In this article, we are going to cover the Cinemachine virtual camera’s aim settings.
Once you have imported Cinemachine using the Package Manager, we are going to create a virtual camera.
This will populate a virtual camera into the hierarchy, CM vcam1, and in the properties of this virtual camera there is a Look At option. requires a transform for the camera to look at and you can drag in a game object that you would like to focus on. For my example, this is going to be Banana Man.
I create a simple movement animation for the Banana Man and you can see how the virtual camera continues to look at the Banana Man as he moves.
The virtual camera has a few other options I want to cover before diving into the aim settings. The Game Window Guild will bring up a viewing guide to help visually depict the aim settings and you can see this in the further below. Save During Play when selected will save any changes you make to the virtual camera while it is in Play mode, instead of it being reverted back to the original settings values before Play mode was entered. Lastly, the aim section which controls the Look At feature of the virtual camera.
We are keeping it in Aim in Composer.
Track Object Offset
This will centered the camera at a global offset depending on the x, y and z values.
The image below shows how the virtual camera lags behind the object it is looking at. This can be a problem when the player is moving left or right and cannot see what is in front of them.
The lookahead time will calculate how much further ahead the camera should focus on depending the objects movement.
As the Lookahead Time is increase, it will cause the camera movement to become more jerky. This is where the Lookahead Smoothing comes into play. It will smooth out the movement.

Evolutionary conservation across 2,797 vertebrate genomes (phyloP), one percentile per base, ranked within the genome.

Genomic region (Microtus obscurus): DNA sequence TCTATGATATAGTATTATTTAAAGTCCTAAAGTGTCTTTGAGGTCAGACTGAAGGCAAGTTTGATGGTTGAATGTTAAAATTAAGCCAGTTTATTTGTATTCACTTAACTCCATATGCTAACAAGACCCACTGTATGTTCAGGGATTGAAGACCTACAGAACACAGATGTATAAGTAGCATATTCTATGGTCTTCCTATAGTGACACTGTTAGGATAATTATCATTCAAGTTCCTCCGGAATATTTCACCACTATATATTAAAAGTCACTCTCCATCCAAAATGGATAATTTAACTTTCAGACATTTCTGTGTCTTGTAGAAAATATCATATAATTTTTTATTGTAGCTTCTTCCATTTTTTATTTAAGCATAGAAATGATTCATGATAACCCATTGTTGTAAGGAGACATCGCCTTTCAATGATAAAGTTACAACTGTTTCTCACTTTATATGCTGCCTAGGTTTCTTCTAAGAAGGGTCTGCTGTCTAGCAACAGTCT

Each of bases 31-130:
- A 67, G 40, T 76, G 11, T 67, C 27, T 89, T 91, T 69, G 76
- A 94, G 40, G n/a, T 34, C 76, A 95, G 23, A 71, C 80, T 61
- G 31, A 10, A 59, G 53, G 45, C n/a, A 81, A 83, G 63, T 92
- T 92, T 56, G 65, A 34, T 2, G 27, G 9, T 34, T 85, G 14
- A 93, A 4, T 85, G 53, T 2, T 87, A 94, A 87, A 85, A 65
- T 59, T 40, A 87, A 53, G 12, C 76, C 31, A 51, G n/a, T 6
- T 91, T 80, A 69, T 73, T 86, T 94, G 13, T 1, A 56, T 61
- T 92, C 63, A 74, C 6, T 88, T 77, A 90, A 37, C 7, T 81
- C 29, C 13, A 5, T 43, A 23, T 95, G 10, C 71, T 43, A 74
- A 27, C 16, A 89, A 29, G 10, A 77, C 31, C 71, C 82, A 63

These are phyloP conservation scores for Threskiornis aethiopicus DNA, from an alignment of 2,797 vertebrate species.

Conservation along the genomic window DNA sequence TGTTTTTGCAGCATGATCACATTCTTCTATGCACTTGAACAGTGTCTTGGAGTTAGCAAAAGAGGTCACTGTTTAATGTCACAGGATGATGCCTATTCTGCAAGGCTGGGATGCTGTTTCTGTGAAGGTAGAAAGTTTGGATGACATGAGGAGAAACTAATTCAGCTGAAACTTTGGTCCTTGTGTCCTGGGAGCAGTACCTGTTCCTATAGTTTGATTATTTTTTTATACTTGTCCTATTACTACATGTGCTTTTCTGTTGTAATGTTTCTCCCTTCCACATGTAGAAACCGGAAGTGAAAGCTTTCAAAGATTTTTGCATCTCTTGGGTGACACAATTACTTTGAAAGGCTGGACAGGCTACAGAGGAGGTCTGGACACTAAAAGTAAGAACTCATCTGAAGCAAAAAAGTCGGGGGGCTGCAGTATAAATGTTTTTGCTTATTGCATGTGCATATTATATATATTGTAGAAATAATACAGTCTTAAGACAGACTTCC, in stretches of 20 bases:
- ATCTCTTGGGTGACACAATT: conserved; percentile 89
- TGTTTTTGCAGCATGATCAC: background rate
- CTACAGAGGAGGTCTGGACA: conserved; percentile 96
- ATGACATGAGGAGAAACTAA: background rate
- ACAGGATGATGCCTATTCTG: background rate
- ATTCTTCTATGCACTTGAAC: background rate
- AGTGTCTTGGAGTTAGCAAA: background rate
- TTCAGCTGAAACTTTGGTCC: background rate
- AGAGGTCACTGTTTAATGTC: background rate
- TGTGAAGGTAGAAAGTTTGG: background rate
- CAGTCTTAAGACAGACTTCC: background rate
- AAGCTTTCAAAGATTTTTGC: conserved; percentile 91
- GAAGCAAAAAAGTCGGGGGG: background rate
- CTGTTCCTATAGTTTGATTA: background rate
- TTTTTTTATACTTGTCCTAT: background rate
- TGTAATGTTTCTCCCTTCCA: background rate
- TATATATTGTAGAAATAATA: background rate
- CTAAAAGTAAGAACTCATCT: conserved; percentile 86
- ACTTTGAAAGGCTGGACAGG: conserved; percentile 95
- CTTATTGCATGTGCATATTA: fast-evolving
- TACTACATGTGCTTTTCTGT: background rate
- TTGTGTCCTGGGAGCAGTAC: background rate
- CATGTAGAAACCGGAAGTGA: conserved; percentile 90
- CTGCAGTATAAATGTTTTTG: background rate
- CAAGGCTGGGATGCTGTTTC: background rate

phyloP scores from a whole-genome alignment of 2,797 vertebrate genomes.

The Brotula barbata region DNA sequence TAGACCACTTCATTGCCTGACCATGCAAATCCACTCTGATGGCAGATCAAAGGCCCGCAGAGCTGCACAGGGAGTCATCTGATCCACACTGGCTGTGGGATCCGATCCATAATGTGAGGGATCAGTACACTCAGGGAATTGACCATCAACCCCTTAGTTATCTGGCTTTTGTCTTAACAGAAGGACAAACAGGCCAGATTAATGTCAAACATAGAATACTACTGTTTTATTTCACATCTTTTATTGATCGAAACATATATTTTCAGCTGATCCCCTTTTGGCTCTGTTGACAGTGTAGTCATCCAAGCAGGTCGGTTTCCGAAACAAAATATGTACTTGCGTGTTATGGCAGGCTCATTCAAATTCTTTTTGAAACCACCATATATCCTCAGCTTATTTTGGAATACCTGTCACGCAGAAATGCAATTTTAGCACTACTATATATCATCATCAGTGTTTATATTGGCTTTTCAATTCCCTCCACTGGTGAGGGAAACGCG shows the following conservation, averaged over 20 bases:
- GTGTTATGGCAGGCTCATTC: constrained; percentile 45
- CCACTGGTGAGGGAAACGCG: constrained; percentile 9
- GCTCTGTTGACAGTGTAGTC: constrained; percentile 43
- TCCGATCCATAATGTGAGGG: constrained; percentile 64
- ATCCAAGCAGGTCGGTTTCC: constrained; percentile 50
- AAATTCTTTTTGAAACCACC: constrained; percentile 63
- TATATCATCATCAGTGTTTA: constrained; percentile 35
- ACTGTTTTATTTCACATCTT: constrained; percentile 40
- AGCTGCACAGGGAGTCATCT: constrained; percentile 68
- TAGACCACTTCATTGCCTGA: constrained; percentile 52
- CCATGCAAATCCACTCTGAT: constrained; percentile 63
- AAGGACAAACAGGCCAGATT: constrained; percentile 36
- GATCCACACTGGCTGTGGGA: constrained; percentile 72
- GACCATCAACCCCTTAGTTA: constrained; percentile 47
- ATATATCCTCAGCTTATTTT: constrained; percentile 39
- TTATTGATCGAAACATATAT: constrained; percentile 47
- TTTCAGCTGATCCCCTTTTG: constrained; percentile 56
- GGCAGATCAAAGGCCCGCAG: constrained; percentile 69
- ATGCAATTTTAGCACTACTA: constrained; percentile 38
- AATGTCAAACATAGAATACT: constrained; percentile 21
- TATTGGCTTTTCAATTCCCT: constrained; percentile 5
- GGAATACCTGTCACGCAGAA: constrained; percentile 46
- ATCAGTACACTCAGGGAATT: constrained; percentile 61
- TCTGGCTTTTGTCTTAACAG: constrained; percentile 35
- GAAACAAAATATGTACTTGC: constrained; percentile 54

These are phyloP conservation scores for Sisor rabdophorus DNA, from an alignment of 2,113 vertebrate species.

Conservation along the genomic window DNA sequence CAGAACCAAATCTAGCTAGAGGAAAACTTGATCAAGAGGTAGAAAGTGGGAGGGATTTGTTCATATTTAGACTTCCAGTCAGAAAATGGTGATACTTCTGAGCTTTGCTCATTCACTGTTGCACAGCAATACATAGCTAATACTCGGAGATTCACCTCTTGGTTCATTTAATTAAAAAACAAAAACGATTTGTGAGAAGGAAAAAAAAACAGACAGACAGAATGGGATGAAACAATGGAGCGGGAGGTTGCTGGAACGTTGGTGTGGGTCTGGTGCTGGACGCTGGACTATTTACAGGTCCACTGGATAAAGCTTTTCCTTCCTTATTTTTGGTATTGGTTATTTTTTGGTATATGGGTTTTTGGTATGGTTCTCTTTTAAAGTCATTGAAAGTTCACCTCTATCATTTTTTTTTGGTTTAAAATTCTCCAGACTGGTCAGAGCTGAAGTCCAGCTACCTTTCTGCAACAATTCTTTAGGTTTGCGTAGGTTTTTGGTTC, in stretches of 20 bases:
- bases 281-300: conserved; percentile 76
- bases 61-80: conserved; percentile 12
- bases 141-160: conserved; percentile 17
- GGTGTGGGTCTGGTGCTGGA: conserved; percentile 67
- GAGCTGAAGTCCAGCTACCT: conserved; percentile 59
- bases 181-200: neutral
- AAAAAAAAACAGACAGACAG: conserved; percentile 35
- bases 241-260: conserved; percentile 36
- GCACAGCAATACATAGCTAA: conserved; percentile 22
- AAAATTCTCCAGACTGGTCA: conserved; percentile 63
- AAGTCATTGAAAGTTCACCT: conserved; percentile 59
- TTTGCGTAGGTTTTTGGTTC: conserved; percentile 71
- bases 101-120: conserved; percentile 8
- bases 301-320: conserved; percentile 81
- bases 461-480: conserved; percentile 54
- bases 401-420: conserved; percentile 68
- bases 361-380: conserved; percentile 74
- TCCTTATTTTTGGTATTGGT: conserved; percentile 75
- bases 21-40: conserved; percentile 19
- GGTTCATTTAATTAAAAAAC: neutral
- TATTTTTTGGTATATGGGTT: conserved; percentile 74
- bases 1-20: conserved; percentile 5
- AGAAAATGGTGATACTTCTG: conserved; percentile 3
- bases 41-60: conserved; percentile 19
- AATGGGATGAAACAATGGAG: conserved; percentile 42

The Lookahead Ignore Y is for top down games and prevents the gimble locking, so if you are not making a top down game you can ignore it.
Horizontal and Vertical Damping is the easing of the camera movements on those two axis.
The image below shows the horizontal and vertical damping set to 0 and same with the Lookahead Time. You can notice how the camera is locked on the object and the movement is harsh.
Below the horiztonal and vertical damping is incremented, which results in an easing of the camera movement in those directions, but the camera is now lagging behind.
Damping should be used with Lookahead Time to achieve a smoother and organic camera movement.
Screen X & Y
Screen X and Y have to do with the position of camera guide.
Image below shows the adjustment of the screen X and screen Y.
The dead zone is the area where the camera will not move if the object that it is looking at is in the dead zone.
The clear area of the Game View Guide is the dead zone. If the object is in that area it will not move, but once it leaves that will trigger the camera to move towards it.
In the image below, you can see the dead zone in action.
The blue area is the zone that will take into account the horizontal and/or vertical damping.
In the image below, you can see the object leaving the dead zone before the camera moves because vertical and horizontal damping has been applied.
The soft zone is the area that will trigger the camera to move regardless of damping.
The soft zone is depicted with red in the Game View Guide. Once the camera focus hits this zone it will automatically move no matter what.
The image below shows the soft zone resized and how it forces the camera to move when the focus enters it.
Bias X & Y
The bias x and y adjusts the positioning of the soft zone.
Below you can see how adjusting the bias will move the soft zone around.
Those are the virtual aim settings and it is important to understand how these settings work and interact with each other to get the most out of cinemachine.